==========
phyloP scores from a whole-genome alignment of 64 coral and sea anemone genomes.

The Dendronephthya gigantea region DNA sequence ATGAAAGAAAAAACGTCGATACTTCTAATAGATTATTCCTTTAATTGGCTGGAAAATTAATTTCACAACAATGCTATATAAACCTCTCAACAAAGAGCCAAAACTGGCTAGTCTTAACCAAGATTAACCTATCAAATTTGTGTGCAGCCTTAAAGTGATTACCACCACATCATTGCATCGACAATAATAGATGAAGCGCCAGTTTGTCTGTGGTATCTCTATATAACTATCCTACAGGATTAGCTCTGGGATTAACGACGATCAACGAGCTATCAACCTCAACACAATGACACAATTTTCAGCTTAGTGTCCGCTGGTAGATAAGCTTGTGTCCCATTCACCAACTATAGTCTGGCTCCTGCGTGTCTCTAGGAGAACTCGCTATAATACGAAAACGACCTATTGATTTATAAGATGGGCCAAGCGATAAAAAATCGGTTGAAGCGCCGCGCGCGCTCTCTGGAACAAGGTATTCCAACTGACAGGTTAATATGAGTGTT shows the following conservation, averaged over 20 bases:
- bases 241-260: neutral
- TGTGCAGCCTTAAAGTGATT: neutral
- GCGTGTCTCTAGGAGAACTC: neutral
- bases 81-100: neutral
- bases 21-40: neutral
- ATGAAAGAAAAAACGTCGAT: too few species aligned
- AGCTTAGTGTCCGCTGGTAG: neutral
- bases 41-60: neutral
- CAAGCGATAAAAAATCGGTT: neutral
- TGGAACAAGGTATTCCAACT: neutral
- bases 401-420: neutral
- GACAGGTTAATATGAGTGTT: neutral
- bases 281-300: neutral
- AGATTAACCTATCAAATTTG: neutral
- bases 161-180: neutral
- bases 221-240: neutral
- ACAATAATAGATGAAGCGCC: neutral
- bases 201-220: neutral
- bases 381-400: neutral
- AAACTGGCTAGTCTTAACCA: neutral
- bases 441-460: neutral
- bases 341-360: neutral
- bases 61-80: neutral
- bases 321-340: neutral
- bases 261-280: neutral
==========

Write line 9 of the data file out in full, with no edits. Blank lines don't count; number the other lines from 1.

- AGCTTAGTGTCCGCTGGTAG: neutral